Gospel Reflection for the 6th Sunday Ordinary Time Year A – February 12th 2017
Jesus said to his disciples: ‘Do not imagine that I have come to abolish the Law or the Prophets. I have come not to abolish them but to complete them. I tell you solemnly, till heaven and earth disappear, not one dot, one little stroke, shall disappear from the Law until its purpose is achieved. Therefore, the man who infringes even one of the least of these commandments and teaches others to do the same will be considered the least in the kingdom of heaven; but the man who keeps them and teaches them will be considered great in the kingdom of heaven.
‘For I tell you, if your virtue goes no deeper than that of the scribes and Pharisees, you will never get into the kingdom of heaven.
‘You have learnt how it was said to our ancestors: You must not kill; and if anyone does kill he must answer for it before the court. But I say this to you: anyone who is angry with his brother will answer for it before the court; if a man calls his brother “Fool” he will answer for it before the Sanhedrin; and if a man calls him “Renegade” he will answer for it in hell fire. So then, if you are bringing your offering to the altar and there remember that your brother has something against you, leave your offering there before the altar, go and be reconciled with your brother first, and then come back and present your offering. Come to terms with your opponent in good time while you are still on the way to the court with him, or he may hand you over to the judge and the judge to the officer, and you will be thrown into prison. I tell you solemnly, you will not get out till you have paid the last penny.
‘You have learnt how it was said: You must not commit adultery. But I say this to you: if a man looks at a woman lustfully, he has already committed adultery with her in his heart. If your right eye should cause you to sin, tear it out and throw it away; for it will do you less harm to lose one part of you than to have your whole body thrown into hell. And if your right hand should cause you to sin, cut it off and throw it away; for it will do you less harm to lose one part of you than to have your whole body go to hell.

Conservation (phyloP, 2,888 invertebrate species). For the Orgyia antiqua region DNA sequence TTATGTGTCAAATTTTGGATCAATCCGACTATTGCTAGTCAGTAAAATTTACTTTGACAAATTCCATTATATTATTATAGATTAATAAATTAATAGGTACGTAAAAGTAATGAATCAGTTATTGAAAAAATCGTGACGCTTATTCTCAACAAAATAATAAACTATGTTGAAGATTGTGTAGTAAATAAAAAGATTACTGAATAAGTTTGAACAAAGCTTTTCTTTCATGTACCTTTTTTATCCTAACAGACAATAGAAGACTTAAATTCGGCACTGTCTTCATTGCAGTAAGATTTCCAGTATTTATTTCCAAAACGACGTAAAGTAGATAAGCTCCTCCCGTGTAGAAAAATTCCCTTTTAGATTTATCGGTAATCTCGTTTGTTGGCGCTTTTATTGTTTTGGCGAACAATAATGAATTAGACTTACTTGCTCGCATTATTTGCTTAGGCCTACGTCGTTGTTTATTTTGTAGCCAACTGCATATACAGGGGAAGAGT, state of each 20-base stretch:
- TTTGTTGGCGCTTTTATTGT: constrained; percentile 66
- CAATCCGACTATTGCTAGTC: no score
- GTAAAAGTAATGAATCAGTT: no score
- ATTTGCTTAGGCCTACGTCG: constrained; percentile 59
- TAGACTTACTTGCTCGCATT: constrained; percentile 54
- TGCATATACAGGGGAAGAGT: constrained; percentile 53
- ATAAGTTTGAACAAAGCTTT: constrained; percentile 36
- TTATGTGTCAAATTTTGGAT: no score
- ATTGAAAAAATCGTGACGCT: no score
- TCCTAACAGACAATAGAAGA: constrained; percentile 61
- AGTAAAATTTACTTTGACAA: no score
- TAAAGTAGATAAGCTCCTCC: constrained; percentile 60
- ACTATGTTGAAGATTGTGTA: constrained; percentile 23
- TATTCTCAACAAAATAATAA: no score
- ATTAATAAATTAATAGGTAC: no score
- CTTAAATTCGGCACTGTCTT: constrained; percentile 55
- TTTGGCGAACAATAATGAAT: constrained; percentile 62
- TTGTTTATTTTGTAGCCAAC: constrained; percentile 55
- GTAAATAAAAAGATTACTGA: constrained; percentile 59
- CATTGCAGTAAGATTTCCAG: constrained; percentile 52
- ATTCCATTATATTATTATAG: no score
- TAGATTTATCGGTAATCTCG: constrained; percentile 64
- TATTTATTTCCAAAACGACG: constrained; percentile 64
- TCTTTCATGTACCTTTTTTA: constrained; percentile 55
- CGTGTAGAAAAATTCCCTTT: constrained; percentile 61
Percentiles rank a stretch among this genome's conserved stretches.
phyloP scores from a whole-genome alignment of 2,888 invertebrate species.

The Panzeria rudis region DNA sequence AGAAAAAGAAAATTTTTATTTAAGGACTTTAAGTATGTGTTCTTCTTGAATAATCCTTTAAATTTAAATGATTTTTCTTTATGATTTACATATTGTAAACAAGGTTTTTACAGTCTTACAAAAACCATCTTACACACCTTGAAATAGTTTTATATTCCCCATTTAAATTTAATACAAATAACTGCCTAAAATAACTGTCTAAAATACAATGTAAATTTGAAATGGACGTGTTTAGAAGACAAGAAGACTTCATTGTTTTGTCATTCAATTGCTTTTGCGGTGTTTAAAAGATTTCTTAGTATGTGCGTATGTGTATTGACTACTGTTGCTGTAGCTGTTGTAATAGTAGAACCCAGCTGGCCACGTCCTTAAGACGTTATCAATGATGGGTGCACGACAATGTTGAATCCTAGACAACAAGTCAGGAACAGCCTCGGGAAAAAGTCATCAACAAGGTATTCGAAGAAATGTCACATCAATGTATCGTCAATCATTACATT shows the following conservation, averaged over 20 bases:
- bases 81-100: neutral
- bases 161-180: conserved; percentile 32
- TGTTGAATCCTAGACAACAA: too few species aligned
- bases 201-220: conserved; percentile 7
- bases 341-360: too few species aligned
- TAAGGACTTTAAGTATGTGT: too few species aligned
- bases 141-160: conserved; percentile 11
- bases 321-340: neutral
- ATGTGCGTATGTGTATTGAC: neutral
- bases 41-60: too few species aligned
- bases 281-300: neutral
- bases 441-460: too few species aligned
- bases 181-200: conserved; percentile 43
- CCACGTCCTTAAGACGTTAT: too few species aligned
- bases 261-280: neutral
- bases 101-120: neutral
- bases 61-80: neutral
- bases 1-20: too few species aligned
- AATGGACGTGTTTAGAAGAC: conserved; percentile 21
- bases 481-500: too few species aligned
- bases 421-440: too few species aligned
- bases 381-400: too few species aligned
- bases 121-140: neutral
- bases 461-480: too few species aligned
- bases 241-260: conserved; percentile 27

‘It has also been said: Anyone who divorces his wife must give her a writ of dismissal. But I say this to you: everyone who divorces his wife, except for the case of fornication, makes her an adulteress; and anyone who marries a divorced woman commits adultery.
‘Again, you have learnt how it was said to our ancestors: You must not break your oath, but must fulfil your oaths to the Lord. But I say this to you: do not swear at all, either by heaven, since that is God’s throne; or by the earth, since that is his footstool; or by Jerusalem, since that is the city of the great king. Do not swear by your own head either, since you cannot turn a single hair white or black. All you need say is “Yes” if you mean yes, “No” if you mean no; anything more than this comes from the evil one.’
Virtue is to go deep: that is the message of Jesus today. It comes not from scribes, Pharisees and other teachers but from Jesus.
This is something about sincerity; we hope that we practise what we preach or walk it as we talk it. Every religion runs the risk of its demands and its visions not being lived in practice. That is also part of being human.
The way we deal with that is by focusing not on a book of rules, but on the Word of Life. Nothing is as great as spiritual integrity: not even the eye or the hand. We find the true way of religion in following the words, the way and the heart of Jesus.
Firstly it is the way of mercy and compassion. The place where compassion ‘lives’ is in the deepest part of ourselves. The life and love of Jesus for his people will deepen the compassion in our hearts. This essence of religion is deepened with prayer and with listening to others.
Then virtue goes deeper, then rules and way of living the Christian life make sense.
This is the background to the challenge to leave worship if we are at odds with a brother or sister. Maybe not to be taken literally, but a challenge to unite the love of God and the love of others in my heart.
Maybe this week we might notice the calls in our ordinary relationships to think compassionately and show compassion. This is the centre and ground of our Christian faith; it is the centre of the life of Christ.
Donal Neary SJ
Fr Donal Neary SJ is editor of the Sacred Heart Messenger
Reflections for Year A, first published in other years in Logos Missalette, have now been published in book form:
Gospel Reflections for Sundays of Year A: Matthew, Messenger Publications 2016, €9.99
Order online at www.messenger.ie, or in Veritas and other booksellers.